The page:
However, many cases have arisen in recent years involving small business owners who had thousands of dollars seized by the IRS for committing structuring violations.
In many of those instances, property owners were unaware they were breaking the law and were ultimately never charged with a crime.
Both the IRS and Justice Department announced in 2014 and 2015, respectively, they would only pursue structuring cases if the property owner had been charged with a crime or if the money was used for criminal activity.
But experts encouraged Congress to codify those policy changes.
“Today’s introduction of the Due Process Act is a tremendous step forward for the rights of innocent property owners,” Jason Snead, a policy analyst at The Heritage Foundation, told The Daily Signal. “The act adopts many of the reforms advocated for by Heritage and a broad coalition of organizations.”
Though the Due Process Act addresses key issues opponents of civil forfeiture have with the tool, it doesn’t take aim at the Justice Department’s Equitable Sharing program or the profit incentive civil forfeiture creates for law enforcement agencies.
Under Equitable Sharing, law enforcement agencies can pursue forfeitures under federal law instead of state law, which experts say allows law enforcement to skirt stricter state civil forfeiture laws in favor of the looser federal standards. Additionally, under the Equitable Sharing program, law enforcement agencies can keep up to 80 percent of the proceeds from forfeited property.
Furthermore, at the federal level and in many states, law enforcement agencies can keep 100 percent of the proceeds from forfeitures if they’re not seized under Equitable Sharing.
“It is unfortunate that neither the Equitable Sharing program nor the broader financial incentives in forfeiture law have been addressed,” Snead said. “So long as agencies can retain and spend the proceeds they generate from the forcible seizure of property, there will be a temptation to abuse forfeiture laws to generate revenue.”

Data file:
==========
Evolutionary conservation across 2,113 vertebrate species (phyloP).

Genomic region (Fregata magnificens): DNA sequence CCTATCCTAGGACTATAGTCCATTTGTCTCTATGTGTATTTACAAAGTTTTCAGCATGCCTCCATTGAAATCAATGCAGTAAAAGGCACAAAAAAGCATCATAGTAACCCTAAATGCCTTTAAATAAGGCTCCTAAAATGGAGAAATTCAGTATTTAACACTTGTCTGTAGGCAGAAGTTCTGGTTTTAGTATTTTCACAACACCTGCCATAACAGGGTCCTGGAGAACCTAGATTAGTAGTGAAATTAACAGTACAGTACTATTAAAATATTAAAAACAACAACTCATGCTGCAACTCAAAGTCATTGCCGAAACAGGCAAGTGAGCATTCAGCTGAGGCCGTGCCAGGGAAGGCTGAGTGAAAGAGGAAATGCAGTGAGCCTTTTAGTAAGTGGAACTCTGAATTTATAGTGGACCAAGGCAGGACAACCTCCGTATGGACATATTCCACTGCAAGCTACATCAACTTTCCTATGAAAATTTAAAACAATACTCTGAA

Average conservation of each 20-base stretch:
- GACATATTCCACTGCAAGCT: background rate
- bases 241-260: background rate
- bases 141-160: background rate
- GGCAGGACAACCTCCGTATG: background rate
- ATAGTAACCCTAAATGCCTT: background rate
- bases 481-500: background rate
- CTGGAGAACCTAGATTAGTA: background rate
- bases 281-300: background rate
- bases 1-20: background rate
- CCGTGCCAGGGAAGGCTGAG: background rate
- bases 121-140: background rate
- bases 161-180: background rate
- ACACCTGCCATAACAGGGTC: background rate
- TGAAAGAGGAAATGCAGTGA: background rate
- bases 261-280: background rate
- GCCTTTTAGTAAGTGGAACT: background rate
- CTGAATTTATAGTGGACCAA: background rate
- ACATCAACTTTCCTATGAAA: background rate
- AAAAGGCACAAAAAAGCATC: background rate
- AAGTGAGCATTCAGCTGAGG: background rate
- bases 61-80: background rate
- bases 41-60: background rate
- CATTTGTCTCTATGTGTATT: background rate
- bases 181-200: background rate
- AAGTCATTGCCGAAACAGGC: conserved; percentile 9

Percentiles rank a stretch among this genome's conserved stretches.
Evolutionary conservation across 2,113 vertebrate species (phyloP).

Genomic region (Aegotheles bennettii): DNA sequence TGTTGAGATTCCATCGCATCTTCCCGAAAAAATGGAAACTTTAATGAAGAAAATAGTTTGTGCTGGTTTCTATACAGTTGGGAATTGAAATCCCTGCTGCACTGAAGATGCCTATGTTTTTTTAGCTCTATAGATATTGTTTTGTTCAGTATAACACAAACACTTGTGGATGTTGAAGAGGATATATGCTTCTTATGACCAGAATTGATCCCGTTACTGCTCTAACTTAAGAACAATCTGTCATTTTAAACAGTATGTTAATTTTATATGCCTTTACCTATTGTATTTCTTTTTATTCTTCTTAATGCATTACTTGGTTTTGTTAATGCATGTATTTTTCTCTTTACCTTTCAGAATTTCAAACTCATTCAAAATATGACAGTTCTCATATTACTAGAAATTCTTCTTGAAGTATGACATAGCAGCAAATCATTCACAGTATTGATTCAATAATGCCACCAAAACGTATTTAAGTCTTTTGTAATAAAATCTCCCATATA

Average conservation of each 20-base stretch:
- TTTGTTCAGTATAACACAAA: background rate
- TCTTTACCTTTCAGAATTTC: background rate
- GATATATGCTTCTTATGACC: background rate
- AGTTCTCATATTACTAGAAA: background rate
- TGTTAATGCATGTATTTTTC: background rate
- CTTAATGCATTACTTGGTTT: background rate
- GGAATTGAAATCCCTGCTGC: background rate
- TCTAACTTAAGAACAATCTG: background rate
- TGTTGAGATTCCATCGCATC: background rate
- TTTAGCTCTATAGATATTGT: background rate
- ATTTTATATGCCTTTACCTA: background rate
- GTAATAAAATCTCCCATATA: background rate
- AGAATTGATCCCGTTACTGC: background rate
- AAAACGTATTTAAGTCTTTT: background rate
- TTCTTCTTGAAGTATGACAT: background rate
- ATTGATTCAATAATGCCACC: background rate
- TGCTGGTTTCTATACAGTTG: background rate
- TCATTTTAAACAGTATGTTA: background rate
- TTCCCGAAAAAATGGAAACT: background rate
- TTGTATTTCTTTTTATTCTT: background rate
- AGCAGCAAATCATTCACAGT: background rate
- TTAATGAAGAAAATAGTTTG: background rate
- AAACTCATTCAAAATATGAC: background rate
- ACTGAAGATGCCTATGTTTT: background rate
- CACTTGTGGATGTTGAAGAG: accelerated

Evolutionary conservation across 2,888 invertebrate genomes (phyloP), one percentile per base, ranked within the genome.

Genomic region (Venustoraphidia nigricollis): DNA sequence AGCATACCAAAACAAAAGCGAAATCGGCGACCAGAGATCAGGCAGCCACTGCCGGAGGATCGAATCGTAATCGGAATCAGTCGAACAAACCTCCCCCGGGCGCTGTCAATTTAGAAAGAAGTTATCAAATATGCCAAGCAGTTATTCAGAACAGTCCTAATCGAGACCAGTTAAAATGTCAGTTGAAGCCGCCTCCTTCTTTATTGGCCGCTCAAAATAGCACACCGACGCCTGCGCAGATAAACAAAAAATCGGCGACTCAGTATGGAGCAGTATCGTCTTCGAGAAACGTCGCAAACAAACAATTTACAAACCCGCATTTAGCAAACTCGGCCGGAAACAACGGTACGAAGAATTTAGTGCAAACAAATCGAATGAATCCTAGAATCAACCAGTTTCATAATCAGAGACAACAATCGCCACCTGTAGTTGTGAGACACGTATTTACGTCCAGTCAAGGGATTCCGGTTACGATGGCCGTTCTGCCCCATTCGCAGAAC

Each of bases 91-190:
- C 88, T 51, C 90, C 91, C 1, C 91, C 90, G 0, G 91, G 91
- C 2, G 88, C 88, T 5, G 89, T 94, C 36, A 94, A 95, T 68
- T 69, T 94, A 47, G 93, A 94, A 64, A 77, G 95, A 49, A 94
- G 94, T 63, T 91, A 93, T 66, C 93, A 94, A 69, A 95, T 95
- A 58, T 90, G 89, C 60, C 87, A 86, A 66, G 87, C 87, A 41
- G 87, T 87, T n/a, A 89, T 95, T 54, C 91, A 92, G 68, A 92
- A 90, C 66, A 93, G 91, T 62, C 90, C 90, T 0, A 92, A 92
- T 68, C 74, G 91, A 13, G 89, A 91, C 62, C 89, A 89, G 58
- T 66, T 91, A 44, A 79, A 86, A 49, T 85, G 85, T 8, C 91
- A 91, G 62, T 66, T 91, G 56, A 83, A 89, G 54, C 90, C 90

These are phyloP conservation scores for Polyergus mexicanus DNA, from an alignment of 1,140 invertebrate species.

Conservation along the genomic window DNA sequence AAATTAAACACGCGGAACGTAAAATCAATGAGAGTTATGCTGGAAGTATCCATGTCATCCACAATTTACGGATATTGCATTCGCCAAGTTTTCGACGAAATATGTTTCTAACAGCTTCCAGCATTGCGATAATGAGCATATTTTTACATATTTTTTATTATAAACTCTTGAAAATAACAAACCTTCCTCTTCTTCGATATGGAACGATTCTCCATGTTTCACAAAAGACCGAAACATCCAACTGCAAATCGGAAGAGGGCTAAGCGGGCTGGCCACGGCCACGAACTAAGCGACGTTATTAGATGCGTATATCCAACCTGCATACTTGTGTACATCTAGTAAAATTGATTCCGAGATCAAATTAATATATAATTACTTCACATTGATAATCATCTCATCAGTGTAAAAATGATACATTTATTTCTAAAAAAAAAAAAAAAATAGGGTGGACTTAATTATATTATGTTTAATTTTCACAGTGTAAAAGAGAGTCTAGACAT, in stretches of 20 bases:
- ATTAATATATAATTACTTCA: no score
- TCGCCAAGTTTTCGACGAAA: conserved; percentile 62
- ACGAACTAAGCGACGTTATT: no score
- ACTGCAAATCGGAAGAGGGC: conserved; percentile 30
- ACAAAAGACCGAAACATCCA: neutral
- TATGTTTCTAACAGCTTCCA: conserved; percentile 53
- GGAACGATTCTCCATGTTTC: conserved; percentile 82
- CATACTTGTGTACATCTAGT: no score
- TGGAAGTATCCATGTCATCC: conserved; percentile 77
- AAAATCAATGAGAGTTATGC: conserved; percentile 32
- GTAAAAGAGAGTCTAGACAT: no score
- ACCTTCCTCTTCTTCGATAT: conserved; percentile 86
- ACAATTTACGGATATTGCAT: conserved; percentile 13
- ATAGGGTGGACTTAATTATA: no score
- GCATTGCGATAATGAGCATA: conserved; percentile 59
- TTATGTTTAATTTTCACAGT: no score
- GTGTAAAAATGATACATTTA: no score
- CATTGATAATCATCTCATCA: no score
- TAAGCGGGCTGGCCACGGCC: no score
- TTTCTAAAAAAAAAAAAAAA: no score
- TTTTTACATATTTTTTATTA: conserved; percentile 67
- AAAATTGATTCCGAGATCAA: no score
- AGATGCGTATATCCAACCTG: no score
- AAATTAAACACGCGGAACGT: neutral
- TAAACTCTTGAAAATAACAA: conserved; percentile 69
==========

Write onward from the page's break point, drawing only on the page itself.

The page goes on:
In speaking publicly about civil forfeiture, law enforcement officials have praised the tool for providing agencies with money outside of the normal budget process.
Civil asset forfeiture is a tool that gives law enforcement the power to seize property if they suspect it’s tied to a crime.
Law enforcement ramped up the use of civil forfeiture to combat the war on drugs in the 1980s. However, in recent years, many innocent Americans have been caught up in the forfeiture system after having cash, cars, and property seized.
Many of those people were ultimately never charged with a crime.
Congress first tackled civil asset forfeiture in 2000 through the Civil Asset Forfeiture Reform Act.
Walberg and Sen. Rand Paul, R-Ky., tried to reform civil asset forfeiture laws last year through the Fair Act, or the Fifth Amendment Integrity Restoration Act of 2015.
However, the legislation didn’t move through House or Senate committees.